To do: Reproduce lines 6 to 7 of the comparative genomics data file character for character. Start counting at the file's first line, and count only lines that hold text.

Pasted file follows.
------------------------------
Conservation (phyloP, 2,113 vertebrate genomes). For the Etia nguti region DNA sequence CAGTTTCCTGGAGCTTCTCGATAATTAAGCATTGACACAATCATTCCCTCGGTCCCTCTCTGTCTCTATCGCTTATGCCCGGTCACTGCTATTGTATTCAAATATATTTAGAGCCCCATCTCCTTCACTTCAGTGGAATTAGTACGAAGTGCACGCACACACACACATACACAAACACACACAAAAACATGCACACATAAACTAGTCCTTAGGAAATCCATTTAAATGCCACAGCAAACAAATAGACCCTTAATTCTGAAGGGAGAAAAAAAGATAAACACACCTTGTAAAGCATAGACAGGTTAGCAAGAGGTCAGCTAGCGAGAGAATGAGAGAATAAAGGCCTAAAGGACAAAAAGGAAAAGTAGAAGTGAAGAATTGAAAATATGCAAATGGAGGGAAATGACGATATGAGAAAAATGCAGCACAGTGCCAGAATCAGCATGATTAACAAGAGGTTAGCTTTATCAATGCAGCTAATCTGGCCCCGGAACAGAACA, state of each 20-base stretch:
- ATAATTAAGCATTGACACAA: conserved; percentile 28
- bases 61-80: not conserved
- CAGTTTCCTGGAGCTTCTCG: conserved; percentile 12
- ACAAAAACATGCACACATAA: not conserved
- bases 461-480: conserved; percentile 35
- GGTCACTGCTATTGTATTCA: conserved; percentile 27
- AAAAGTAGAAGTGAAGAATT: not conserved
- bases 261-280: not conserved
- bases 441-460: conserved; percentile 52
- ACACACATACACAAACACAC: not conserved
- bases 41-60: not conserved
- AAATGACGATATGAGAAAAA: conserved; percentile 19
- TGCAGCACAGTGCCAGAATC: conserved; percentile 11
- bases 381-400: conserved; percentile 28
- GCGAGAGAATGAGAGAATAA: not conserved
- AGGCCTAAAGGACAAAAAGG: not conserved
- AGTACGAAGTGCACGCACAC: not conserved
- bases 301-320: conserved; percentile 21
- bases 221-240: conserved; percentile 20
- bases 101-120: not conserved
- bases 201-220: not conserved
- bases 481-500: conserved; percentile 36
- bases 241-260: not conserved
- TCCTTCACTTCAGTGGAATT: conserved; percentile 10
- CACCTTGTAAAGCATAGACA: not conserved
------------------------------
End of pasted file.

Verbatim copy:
- bases 461-480: conserved; percentile 35
- GGTCACTGCTATTGTATTCA: conserved; percentile 27